Friday evening, after closing the book, I went to my familiar place at the vanity and sat. My tattered journal was now full, so I reached for the paper bag that held a new one. On the way home from work, I’d taken a detour to a historical part of one of the western suburbs and gone into a stationery shop. The cute little boutique boasted handmade cards by local artists, prints from area photographers, and a few journals with various artwork on them. I’d left with a journal whose front looked like one of my great-grandma’s paintings. It seemed fitting.
Now, as I withdrew the journal from the bag, I held it in my hands like it was a precious treasure. I opened the journal and brought it to my face, sniffing the unused pages. How I loved the smell of new books! It was like opportunity and dreams having a scent. I set the journal down on the vanity and wrote a poem:
Pictures merely tell the rumor of a half-remembered story,
A book with pages tattered and worn, yellowed with age,
The ink faded and dull, dying to eternity.
Memories fall away like rain dropping down glass,
Fogging the view, warping the truth, and sliding to death.
All is fleeting and passing like a silent train in the night,
But there are no stops but one;
Only the moment of now is the single real thing.
All else is dusty vanity drowning in yesterday’s ashes.
A poem… I titled it “Yesterday’s Ashes” after a moment and reread it several times. Beyond the window, rain tapped at the glass. I redirected my focus to the journal. I hadn’t been thinking as I’d composed the poem, but the tears stinging my eyes spoke of a deep, aching emptiness inside. That was the past…unreachable, slowly forgotten, and unchangeable. Time didn’t stop for anyone. Allow enough time to unravel, and the generations that come lose the connection to their ancestors.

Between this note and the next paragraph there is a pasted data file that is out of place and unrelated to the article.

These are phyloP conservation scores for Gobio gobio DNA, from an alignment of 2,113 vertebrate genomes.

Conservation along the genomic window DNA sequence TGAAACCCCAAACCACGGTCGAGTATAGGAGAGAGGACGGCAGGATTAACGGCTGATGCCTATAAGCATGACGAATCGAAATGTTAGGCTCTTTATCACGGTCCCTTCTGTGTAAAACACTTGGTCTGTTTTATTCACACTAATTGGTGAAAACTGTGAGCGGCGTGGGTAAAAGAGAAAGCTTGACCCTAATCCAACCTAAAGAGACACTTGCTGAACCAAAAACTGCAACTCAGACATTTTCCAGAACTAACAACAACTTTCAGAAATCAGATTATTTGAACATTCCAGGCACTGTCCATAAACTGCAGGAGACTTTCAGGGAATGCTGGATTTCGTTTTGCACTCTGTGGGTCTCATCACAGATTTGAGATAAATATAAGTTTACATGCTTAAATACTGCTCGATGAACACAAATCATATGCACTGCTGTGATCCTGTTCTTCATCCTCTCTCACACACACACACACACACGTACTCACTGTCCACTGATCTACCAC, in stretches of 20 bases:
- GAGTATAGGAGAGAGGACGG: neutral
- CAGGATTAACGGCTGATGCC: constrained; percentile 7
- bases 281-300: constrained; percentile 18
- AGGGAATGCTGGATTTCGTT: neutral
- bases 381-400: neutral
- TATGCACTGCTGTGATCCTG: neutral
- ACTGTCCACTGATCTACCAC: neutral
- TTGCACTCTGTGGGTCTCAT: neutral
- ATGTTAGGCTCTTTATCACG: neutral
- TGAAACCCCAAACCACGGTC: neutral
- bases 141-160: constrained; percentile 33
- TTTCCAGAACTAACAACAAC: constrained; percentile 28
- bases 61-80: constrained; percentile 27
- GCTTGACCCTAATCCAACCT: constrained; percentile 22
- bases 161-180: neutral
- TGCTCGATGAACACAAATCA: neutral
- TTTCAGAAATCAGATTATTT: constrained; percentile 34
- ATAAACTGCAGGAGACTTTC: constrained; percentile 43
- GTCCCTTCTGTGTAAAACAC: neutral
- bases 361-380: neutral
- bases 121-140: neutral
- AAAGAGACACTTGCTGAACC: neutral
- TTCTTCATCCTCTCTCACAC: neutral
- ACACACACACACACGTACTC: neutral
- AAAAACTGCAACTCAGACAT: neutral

I closed the journal and moved my hand over the smooth cover. Then I set it aside and picked up my great-grandfather’s book. I stood and went into the darkened living room. Nana had gone to bed hours ago. Only the ticking of the clock on the mantel greeted me. Standing in front of the couch, I stared at my great-grandma’s painting. The book rested over my chest, and my heartbeat was steady up against it…so alive. These objects were left behind, like impressions in the sand after someone has passed through, but the waves were relentless and soon enough washed away any trace of that passerby.
The longer I stood there, the more my eyes adjusted to the little amount of light in the room. Details of Great-Grandma’s painting popped out, like the black blob of paint near the bottom right. Her fury could have been contained in that single splotch, but here it was, seventy-some years after she’d painted it, nothing more than a lingering relic of a woman who had known loss and pain.
And yet…yet I was connected to her. Connected to my great-grandpa, too, as his words from long ago spoke to me from pages that had been closed for decades. My tears were steadily flowing down my cheeks now, but I didn’t try to stop them. Despite their heartache, they had found each other and had created something beautiful.
What was I doing with my life, really? Was this job, these new relationships, this new haircut, all of it — was it just a mask to cover what was at the root of my problems? Because I knew, at the core of my put-on smiles and defensive walls, that eight-year-old girl lived. She was as dirty and used as she felt from the moment those boys changed her life.